Deadline for charter schools talks blasted

A teachers' union is criticising the Government for holding the consultation period for charter schools during New Zealanders' holidays.

The New Zealand Post Primary Teachers' Association (PPTA) yesterday launched a campaign to raise awareness about the January 24 deadline for submissions on the Education Amendment Bill 2012.

A full-page advertisement in the Herald on Sunday and in today's Herald said the Government had "its own agenda - the dismantling of New Zealand's public education system by introducing charter schools".

It also implied the Government had purposefully chosen a closing date for submissions on the bill when most people were still on holiday.

"National and Act are hoping you will avert your eyes," the advertisement read.

PPTA president-elect Angela Roberts said in a statement about the campaign that the consultation period was deliberately chosen because most New Zealanders would be on holiday.

Ms Roberts said Associate Education Minister John Banks, the Act Party leader who's championing the policy, was being hypocritical because he encouraged people to make submissions but had deliberately excluded the public from the process up till now. "If Banks is genuine about the importance of the public voice then he should extend the deadline for submissions to allow real consultation to occur."

Ms Roberts said the bill showed that charter schools would have little transparency and no accountability for the spending of public money.

Mr Banks did not respond by deadline to a request for comment.

Late last year, his spokesman said that contracts for what the Beehive calls "partnership schools" would be awarded only to sponsors who had a clear mission to raise achievement for disadvantaged students.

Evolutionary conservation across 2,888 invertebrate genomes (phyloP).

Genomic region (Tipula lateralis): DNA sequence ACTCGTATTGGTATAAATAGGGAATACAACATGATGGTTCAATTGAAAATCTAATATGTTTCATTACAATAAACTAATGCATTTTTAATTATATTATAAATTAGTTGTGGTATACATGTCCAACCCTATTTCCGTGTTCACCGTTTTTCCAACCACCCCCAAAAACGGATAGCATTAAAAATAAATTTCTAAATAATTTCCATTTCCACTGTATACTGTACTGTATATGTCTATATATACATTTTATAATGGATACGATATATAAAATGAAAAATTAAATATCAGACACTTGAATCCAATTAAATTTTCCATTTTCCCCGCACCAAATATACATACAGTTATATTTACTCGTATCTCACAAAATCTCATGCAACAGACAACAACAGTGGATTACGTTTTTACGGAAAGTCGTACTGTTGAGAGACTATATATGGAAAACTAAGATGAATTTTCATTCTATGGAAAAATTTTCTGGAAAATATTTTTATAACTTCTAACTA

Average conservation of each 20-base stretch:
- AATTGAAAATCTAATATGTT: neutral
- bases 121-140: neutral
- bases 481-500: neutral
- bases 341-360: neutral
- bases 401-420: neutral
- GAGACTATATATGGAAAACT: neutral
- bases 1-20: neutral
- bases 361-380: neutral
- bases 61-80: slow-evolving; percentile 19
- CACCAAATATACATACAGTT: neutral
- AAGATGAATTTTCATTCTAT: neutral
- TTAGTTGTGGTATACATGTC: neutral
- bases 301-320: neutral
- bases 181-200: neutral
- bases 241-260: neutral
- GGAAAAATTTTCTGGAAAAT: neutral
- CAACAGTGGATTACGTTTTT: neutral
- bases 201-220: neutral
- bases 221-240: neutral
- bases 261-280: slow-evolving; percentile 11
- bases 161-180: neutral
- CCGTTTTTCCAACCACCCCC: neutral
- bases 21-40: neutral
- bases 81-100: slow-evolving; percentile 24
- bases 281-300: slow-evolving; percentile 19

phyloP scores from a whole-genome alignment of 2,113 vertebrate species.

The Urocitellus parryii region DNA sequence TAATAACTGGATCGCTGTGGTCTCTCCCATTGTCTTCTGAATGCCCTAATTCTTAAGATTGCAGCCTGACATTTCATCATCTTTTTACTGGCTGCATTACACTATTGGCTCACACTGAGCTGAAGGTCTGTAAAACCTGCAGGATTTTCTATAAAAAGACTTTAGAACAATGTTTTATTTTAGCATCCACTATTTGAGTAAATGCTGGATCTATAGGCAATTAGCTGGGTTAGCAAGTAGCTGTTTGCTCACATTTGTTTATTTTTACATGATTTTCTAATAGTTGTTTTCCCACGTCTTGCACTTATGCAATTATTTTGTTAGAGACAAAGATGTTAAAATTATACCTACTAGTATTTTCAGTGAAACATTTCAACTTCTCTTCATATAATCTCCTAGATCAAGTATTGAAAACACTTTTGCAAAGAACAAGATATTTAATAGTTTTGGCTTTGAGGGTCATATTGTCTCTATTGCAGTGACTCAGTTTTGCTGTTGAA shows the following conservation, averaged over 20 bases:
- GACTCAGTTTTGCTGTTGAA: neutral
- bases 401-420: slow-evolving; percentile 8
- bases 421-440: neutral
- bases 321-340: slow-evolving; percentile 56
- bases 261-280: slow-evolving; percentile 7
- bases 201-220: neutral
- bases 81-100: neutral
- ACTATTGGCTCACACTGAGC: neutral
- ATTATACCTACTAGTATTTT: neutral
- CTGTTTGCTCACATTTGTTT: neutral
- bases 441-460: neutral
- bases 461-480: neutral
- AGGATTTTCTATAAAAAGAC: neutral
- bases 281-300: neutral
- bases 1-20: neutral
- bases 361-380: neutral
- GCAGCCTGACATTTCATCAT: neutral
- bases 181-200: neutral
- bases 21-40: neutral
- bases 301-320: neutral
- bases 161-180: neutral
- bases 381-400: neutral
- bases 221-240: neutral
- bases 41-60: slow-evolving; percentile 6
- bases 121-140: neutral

"Partnership schools will not be able to turn away students. It is expected that they will offer education that is tailored to the needs of those that are disadvantaged in the current system and will therefore be most attractive to students who are not currently doing well.

"It is very unlikely that any student who is doing well in their current school would choose to leave," the spokesman said in response to criticism of the policy.

The first schools were planned in West and South Auckland.

Papers released by the Treasury before Christmas show it was sceptical about the chances that charter schools would improve student performance and warned they could affect nearby schools by sucking away teachers and students, and therefore funding.

The next legislative steps

The bill has a second reading.

At the end of the second reading debate, there'll be a vote. If the second reading is agreed to, the bill is ready for debate by a committee of the whole House.

The final form of the bill is agreed to and it is reprinted.

The bill receives a third reading. The vote at the end of the debate is the final vote in the House to either pass the bill or reject it. Bills are rarely rejected at this stage.

It is then signed into law by the Governor-General.

- Amelia Wade of the NZ Herald

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